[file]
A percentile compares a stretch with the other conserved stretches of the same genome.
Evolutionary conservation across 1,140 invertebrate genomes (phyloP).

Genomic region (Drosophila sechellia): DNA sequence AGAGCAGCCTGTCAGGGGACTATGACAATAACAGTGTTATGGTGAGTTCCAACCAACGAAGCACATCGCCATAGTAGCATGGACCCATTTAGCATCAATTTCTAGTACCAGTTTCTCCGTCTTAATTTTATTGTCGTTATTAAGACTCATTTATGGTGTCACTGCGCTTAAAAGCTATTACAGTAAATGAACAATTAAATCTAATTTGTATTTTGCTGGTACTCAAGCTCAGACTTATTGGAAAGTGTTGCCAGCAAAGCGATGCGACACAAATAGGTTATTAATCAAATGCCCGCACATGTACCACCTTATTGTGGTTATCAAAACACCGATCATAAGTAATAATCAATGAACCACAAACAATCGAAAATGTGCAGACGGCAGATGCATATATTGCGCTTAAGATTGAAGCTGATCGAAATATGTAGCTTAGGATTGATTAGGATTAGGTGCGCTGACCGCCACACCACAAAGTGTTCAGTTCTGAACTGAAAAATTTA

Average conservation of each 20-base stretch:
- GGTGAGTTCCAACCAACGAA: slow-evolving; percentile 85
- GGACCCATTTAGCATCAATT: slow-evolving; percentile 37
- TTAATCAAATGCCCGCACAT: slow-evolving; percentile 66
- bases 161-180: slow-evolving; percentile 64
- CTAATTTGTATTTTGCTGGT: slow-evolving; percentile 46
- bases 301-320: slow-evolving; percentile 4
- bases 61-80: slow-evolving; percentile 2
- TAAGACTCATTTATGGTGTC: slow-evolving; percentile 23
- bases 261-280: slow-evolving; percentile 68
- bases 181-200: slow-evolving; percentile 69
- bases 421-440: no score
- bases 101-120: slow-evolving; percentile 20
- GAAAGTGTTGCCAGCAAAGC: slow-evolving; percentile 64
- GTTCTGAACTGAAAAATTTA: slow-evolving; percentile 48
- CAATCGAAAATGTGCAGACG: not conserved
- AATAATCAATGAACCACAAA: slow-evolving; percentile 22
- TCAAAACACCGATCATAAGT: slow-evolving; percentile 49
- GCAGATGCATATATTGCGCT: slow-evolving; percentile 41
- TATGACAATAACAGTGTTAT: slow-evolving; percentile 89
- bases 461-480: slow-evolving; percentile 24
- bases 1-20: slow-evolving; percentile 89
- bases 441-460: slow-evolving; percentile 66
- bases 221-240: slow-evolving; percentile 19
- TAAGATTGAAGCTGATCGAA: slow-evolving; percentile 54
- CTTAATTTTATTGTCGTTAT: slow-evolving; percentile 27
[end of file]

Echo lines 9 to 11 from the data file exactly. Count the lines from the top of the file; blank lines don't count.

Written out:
- CTAATTTGTATTTTGCTGGT: slow-evolving; percentile 46
- bases 301-320: slow-evolving; percentile 4
- bases 61-80: slow-evolving; percentile 2